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  • Writer's pictureScience & Environment

Has a “Quantum Leap” Been Made in the Evolution of Multiple Sclerosis?

Could Our Ancestors Be the Key to Treating Diseases Today?

By Georgie Burns

Neolithic Skull from Orkney by Mark Longair via Flickr

Multiple Sclerosis (MS) is a lifelong condition where the body’s immune cells attack the brain and spinal column, causing many debilitating symptoms like vision problems, walking difficulties and sometimes even death. However, although many lines of treatment have been developed to manage the condition, how MS functions is still unknown, preventing the development of a cure. One of these mysteries has always been why it is twice as common in North-Western Europe compared to Southern Europe. That is until a team of researchers from Cambridge, Copenhagen, and Oxford universities cracked the code after ten years of research. The key to their success? Archaeology. 

The research project was highly ambitious, with the team not only extracting ancient DNA (aDNA) from thousands of ancient human remains discovered across Europe and Western Asia but also decoding the contained genetic information, which, subsequently, was compared to the genetic information of hundreds of thousands of people who live in the UK today. According to multiple Nature papers, researchers discovered that when large numbers of cattle herders called Yamnaya migrated to North-Western Europe, across the Pontic Steppe from western Russia, Ukraine and Kazakhstan, five thousand years ago, genes which significantly increase a person’s risk of MS came with them. These genetic variants evolved to protect the Yamnaya against diseases which they could contract from the animals they herded. However, modern lifestyles (particularly our changed diets and higher standards of hygiene) have not only rendered this evolution unnecessary but also pushed the genes into a new role: elevating a person’s risk of developing many diseases, like MS, as our immune systems are much more vulnerable to autoimmune diseases in the present-day.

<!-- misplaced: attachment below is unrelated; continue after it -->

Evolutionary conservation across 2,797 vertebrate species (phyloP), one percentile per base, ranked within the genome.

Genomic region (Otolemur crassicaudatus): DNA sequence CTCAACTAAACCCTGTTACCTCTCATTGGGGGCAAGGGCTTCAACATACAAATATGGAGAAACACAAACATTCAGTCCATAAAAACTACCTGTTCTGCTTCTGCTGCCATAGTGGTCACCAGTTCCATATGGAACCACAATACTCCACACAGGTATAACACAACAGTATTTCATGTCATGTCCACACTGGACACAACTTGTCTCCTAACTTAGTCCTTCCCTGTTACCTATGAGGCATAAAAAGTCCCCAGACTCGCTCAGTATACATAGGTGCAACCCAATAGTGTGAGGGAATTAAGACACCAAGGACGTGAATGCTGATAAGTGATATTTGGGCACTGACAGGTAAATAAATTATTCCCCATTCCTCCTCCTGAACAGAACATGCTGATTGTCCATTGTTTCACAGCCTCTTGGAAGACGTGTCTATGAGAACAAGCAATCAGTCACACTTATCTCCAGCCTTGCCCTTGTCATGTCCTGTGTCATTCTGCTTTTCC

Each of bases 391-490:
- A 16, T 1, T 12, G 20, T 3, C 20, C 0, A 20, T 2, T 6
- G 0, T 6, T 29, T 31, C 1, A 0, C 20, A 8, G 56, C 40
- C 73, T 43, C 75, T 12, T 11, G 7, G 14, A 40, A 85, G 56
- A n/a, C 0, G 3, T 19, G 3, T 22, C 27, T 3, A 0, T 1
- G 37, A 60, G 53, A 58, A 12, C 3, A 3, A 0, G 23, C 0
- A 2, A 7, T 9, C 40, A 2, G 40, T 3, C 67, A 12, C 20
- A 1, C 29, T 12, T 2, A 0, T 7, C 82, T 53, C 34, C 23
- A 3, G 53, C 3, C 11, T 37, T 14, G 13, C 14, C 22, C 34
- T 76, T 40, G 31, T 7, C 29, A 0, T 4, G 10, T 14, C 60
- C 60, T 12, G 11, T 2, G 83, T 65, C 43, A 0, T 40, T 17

So why is knowing the origin of MS important in developing a treatment? Professor Fugger, who is a research team member and an MS expert from Oxford who works at John Radcliffe Hospital, explains: 

MS is “driven by normal genes to protect us against pathogens”, which means the drugs currently used to manage the disease put patients at risk of contracting other diseases as they suppress their entire immune system. In treating MS, we are fighting against our own evolution, so "we need to find the sweet spot where there is a balance with the immune system, rather than wiping it out". 

Many new trials are testing the latest treatments for MS, and the research team’s recent discovery about the disease’s genetic markers could be a crucial stepping stone on the path to finding a cure.

The team has no plan to end their research here, though. During their genetic research across ancient human remains, the scientists founded the Lundbeck Foundation GeoGenetics Centre, where a bank of DNA from five thousand ancient humans across many countries is stored. The team plans to continue searching for diseases within aDNA, to develop similar insights, and to trace their origins. It has already been identified that Eastern Europeans have a higher risk of Alzheimer's disease, which has been linked to DNA from prehistoric hunter-gatherers. At the same time, Southern Europeans are more at risk of developing bipolar disorder, which has been connected to genes which evolved within ancient farmers. This new approach to genetic conditions could revolutionise our understanding and treatment of countless conditions and diseases, making it a massive step towards improving millions of lives. 


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